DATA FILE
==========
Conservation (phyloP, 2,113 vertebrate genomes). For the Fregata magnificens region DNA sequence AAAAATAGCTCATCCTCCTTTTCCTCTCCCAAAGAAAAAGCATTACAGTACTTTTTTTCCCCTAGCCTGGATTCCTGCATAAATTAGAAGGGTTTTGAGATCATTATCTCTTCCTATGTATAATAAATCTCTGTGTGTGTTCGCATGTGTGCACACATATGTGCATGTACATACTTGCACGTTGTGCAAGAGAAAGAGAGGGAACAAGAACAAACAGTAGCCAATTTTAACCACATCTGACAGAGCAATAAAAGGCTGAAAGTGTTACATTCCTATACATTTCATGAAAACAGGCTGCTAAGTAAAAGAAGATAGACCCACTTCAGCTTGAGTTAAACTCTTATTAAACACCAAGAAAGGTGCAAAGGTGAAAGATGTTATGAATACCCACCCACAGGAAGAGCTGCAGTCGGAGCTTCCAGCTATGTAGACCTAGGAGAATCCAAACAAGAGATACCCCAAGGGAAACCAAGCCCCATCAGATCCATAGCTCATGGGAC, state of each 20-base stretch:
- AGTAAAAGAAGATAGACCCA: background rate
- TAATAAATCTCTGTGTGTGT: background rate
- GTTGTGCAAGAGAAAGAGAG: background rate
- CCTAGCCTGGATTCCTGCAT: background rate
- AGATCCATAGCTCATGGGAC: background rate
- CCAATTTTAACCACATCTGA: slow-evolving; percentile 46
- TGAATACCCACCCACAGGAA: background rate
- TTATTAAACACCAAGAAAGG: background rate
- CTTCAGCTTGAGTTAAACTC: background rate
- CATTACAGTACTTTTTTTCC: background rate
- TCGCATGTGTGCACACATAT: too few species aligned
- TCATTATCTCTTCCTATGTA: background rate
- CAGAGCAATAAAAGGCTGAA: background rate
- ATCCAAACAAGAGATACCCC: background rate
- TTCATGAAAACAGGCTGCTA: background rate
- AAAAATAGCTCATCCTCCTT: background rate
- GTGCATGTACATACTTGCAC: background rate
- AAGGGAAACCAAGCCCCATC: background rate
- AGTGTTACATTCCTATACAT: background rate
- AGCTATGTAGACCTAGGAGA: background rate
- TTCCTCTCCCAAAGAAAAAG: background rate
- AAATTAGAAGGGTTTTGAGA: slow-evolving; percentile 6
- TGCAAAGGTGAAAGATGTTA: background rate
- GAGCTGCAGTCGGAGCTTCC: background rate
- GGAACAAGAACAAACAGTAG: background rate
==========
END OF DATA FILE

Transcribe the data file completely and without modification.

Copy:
Conservation (phyloP, 2,113 vertebrate genomes). For the Fregata magnificens region DNA sequence AAAAATAGCTCATCCTCCTTTTCCTCTCCCAAAGAAAAAGCATTACAGTACTTTTTTTCCCCTAGCCTGGATTCCTGCATAAATTAGAAGGGTTTTGAGATCATTATCTCTTCCTATGTATAATAAATCTCTGTGTGTGTTCGCATGTGTGCACACATATGTGCATGTACATACTTGCACGTTGTGCAAGAGAAAGAGAGGGAACAAGAACAAACAGTAGCCAATTTTAACCACATCTGACAGAGCAATAAAAGGCTGAAAGTGTTACATTCCTATACATTTCATGAAAACAGGCTGCTAAGTAAAAGAAGATAGACCCACTTCAGCTTGAGTTAAACTCTTATTAAACACCAAGAAAGGTGCAAAGGTGAAAGATGTTATGAATACCCACCCACAGGAAGAGCTGCAGTCGGAGCTTCCAGCTATGTAGACCTAGGAGAATCCAAACAAGAGATACCCCAAGGGAAACCAAGCCCCATCAGATCCATAGCTCATGGGAC, state of each 20-base stretch:
- AGTAAAAGAAGATAGACCCA: background rate
- TAATAAATCTCTGTGTGTGT: background rate
- GTTGTGCAAGAGAAAGAGAG: background rate
- CCTAGCCTGGATTCCTGCAT: background rate
- AGATCCATAGCTCATGGGAC: background rate
- CCAATTTTAACCACATCTGA: slow-evolving; percentile 46
- TGAATACCCACCCACAGGAA: background rate
- TTATTAAACACCAAGAAAGG: background rate
- CTTCAGCTTGAGTTAAACTC: background rate
- CATTACAGTACTTTTTTTCC: background rate
- TCGCATGTGTGCACACATAT: too few species aligned
- TCATTATCTCTTCCTATGTA: background rate
- CAGAGCAATAAAAGGCTGAA: background rate
- ATCCAAACAAGAGATACCCC: background rate
- TTCATGAAAACAGGCTGCTA: background rate
- AAAAATAGCTCATCCTCCTT: background rate
- GTGCATGTACATACTTGCAC: background rate
- AAGGGAAACCAAGCCCCATC: background rate
- AGTGTTACATTCCTATACAT: background rate
- AGCTATGTAGACCTAGGAGA: background rate
- TTCCTCTCCCAAAGAAAAAG: background rate
- AAATTAGAAGGGTTTTGAGA: slow-evolving; percentile 6
- TGCAAAGGTGAAAGATGTTA: background rate
- GAGCTGCAGTCGGAGCTTCC: background rate
- GGAACAAGAACAAACAGTAG: background rate